In “Somewhere” director Sophia Coppola brings a very European sensibility to that most American of subjects — the life of a Hollywood star.
Stephen Dorff is Johnny Marco, a movie star between projects. He lives at the swanky Chateau Marmont, which is sort of an upscale boarding house for celebrities located just off LA’s Sunset Strip. Pole dancers come and go, parties are held, pills are popped and one day bleeds into the next. In a more traditional movie a lifestyle epiphany would accompany the arrival of his 11-year-old daughter (Dakota’s little sister Elle Fanning) but this isn’t a traditional movie.
The movie plays like a tone poem rather than a conventional movie. Long stretches pass by without any dialogue, or even scenes that forward the story. But to be fair, “Somewhere” isn’t about story, it’s about establishing a feeling. Coppola spends virtually the entire 97 minute running time exploring the minutia of Marco’s empty life. It’s the de-glamorization of the Hollywood dream revealing the isolated and private life of a public figure.
Scenes, or rather, set pieces, amplify Marco’s seclusion. Bored looking strippers — complete with portable poles — come to his room, he throws parties filled with people he doesn’t know and passes out during some anonymous sex. There’s no joy, no celebration, just emptiness. Its ground Coppola has tread before (and better) in her other hotel based movie “Lost in Translation,” but here she adds large dollops of ambiguity. In an era where every celebrity foible becomes tabloid fodder Coppola chooses to underplay the underbelly of celebrity, neither playing up the allure nor amplifying the seediness. The lack of any real intimate moments renders the portrait incomplete, but Dorff’s melancholy performance adds depth to a basically superficial take on celebrity life.
Some will find “Somewhere’s” thinly carved slice-of-life approach self indulgent, others will think it is insightful but I found the style of the film, which overpowers whatever substance may be lurking beneath the pretty pictures, hypnotic.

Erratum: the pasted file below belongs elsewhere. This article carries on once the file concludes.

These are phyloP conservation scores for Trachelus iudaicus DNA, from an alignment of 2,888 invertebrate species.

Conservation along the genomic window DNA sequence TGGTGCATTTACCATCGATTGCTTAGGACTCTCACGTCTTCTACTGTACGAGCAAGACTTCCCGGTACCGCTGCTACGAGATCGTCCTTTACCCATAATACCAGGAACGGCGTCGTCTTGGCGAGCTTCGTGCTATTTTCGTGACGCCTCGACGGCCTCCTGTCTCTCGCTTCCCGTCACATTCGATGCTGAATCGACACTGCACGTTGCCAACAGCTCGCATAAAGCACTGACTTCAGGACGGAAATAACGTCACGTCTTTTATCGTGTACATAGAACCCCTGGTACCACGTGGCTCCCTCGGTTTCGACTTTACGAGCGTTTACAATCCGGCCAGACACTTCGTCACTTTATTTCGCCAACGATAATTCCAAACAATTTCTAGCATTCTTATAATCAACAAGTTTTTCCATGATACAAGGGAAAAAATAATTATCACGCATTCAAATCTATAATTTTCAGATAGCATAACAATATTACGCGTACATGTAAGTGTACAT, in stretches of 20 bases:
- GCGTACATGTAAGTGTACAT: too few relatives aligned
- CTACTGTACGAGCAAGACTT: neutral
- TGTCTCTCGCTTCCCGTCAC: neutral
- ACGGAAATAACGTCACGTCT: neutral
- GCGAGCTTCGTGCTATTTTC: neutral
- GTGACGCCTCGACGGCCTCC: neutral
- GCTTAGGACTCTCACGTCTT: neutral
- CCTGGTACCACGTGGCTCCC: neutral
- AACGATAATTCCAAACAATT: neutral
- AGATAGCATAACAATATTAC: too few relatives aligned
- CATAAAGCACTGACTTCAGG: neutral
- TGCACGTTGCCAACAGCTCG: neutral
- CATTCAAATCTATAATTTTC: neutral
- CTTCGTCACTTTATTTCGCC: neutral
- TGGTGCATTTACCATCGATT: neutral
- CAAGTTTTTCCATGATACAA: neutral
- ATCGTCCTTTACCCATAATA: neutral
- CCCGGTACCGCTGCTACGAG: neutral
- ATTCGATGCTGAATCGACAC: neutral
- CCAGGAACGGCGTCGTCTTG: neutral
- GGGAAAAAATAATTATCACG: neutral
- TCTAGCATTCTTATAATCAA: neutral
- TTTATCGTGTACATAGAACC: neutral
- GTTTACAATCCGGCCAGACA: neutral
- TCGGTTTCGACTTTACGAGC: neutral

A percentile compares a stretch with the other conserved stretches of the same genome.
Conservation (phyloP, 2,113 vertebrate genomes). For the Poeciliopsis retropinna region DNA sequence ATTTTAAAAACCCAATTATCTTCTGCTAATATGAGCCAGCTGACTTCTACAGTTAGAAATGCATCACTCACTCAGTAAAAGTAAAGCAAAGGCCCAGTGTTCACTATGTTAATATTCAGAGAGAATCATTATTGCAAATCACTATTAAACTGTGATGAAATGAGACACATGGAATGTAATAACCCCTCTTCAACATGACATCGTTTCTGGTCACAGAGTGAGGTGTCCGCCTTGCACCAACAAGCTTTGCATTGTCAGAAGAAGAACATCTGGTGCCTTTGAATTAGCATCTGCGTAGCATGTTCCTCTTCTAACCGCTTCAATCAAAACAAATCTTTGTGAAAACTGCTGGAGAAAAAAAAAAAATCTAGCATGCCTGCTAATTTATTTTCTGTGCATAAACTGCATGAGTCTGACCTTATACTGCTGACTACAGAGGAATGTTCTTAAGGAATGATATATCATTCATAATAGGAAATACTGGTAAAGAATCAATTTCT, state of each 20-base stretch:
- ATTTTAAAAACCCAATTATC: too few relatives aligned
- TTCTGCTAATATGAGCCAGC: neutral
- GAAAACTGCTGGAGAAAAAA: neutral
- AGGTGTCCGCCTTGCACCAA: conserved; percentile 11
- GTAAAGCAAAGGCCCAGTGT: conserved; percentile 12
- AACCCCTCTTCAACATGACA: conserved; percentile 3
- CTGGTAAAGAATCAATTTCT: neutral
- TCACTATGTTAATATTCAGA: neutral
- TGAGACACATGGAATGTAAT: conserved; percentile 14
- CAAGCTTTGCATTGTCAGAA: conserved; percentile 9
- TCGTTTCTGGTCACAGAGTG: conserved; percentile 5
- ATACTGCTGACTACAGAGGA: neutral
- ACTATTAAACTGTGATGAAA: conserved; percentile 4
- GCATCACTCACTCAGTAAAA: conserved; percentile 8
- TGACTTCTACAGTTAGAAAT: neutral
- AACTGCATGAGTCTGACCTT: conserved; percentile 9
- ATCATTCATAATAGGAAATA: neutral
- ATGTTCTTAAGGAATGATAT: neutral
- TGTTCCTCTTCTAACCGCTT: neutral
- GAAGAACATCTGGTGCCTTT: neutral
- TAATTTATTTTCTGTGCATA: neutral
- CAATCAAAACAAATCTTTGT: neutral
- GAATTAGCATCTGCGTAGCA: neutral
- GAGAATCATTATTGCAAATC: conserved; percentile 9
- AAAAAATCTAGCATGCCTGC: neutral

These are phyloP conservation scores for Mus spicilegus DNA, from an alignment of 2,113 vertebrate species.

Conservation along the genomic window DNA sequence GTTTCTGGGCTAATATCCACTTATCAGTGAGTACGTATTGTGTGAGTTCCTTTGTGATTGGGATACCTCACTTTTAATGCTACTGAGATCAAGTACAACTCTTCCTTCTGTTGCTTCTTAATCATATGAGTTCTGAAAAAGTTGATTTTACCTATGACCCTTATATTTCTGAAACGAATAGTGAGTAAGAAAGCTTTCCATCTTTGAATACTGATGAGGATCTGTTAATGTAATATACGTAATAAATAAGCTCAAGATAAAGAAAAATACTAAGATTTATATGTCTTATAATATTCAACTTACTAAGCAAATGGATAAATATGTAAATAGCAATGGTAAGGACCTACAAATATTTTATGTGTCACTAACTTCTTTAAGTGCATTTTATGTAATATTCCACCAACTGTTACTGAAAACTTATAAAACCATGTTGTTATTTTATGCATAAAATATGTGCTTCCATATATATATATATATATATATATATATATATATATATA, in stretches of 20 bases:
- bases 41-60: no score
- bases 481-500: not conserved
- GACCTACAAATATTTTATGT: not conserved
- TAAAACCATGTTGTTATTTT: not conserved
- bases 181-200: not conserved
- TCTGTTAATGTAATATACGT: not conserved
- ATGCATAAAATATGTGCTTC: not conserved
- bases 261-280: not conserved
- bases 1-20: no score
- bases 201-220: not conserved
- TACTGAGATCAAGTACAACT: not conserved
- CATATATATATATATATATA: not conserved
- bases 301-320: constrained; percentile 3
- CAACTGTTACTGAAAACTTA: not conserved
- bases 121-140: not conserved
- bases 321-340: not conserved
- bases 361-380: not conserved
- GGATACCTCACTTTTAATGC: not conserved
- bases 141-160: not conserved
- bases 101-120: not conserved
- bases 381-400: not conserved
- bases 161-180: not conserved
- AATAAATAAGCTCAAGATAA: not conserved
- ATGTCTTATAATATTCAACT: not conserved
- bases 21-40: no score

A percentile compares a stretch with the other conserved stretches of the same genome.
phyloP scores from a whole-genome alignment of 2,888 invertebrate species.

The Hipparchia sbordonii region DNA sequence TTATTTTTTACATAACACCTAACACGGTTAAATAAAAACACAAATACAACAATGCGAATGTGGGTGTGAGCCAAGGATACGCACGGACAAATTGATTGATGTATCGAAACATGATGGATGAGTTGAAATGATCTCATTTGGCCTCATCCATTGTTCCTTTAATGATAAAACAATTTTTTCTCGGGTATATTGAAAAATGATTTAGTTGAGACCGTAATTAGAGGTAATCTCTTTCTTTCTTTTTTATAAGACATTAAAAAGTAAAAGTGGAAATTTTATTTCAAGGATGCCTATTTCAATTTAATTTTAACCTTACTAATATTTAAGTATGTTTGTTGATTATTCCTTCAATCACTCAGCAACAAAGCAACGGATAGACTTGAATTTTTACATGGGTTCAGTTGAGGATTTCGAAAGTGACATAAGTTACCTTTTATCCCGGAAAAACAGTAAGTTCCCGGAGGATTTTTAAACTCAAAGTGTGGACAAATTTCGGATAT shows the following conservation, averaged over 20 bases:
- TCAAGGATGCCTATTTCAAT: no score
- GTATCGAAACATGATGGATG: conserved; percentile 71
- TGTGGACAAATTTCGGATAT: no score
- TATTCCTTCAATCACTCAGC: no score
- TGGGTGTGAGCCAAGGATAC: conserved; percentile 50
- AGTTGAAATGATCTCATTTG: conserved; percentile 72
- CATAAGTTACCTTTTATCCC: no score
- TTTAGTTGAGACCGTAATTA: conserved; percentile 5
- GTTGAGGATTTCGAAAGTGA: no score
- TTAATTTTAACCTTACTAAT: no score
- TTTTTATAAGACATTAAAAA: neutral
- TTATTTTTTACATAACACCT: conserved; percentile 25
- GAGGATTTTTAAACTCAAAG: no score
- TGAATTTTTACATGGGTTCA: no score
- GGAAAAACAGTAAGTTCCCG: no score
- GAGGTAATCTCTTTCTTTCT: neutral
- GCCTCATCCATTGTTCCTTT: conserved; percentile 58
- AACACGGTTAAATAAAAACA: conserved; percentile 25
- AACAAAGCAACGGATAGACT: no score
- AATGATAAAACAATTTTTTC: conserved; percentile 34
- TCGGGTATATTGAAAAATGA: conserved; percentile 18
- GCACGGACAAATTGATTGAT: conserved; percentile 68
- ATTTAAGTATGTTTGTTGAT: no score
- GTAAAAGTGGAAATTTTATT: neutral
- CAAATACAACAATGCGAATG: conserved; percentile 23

Toronto was lucky enough to get an official Premiere for Sofia Coppola’s highly-anticipated new Film Somewhere, winner of the Golden Lion Award at the Venice Film Festival this September. The festivities took place at Varsity Cinema where its star Stephen Dorff came by to greet an intimate audience, which included many close friends made over the years in his many visits to the City. In fact, Dorff filmed his first Movie ever, The Gate, in Toronto back in 1986 and since then the Los Angeles native’s career has seen many highs including starring roles in important Films like Backbeat, Blade and Cecil B. Demented. He completes two full days of Press in the City tomorrow.
Dropping by quickly the introduce what he called “the most important film of his career”, Dorff was presented by CTV’s Canada AM Film Critic Richard Crouse and returned post-Screening for a Q&A. Dressed in a well-cut Suit, Dorff arrived exactly as expected – ruggedly handsome. The Actor who surprisingly is diminutive compared to his on-screen presence, undoubtedly is proud of his work here.
Somewhere is a story about a lonely Film Star perhaps past his prime, Johnny Marco, who calls the famed Château Marmont home. He is a Playboy – bedding many adoring Women – drinking and partying heavily, or as one anonymous spiteful ex-Lover succinctly calls him in a Text Message, “an Asshole”. One day his twelve year-old Daughter Cleo (Elle Fanning, younger sister of Dakota) shows up unexpectedly for an undetermined period as her Mother must sort out some personal issues. Although interfering with his structure-free lifestyle, Johnny soon finds the experience rewarding, ultimately forcing him to re-evaluate his priorities in life in having been spoiled by Hollywood as an eternal adolescent.
Dorff admitted to Crouse and the audience, “I couldn’t have played this role ten years ago” and only after his Mother Nancy had fallen ill, subsequently passing away, did he acquire the maturity and depth required in the quiet role of Johnny. Coppola wrote the Screenplay for Somewhere specifically with Dorff in mind and his admiration for her was mutual, praising her unique vision. “She (Coppola) wants us to observe her characters like a fly on the wall” says Dorff, indicating that he felt really challenged by his role – despite having much screen-time, he has little to say; he felt stripped of all his tricks.
In preparation for the Film, Dorff was given bonding assignments by Coppola to get him better acquainted with his on-screen Daughter. “I’d have to pick Elle up from school, realizing that my car stank of Cigarettes and this helped put me into the role Johnny that much easier”, he recalled. Dorff also took her out for Ice Cream, only to realize that Fanning much prefers Frozen Yogurt. Before he knew it, they had transformed convincingly into Father and Daughter.
Although I was hoping v. much for it to have premiered this September at TIFF, I am thrilled to have been able to review this fourth effort from superlative Coppola. Due to a Press Embargo though, I won’t be able to post my Review until Wednesday, so please remember to check back. Somewhere will open in select cities December 22, 2010 and everywhere on January 7, 2011 via Focus Features/Alliance Films.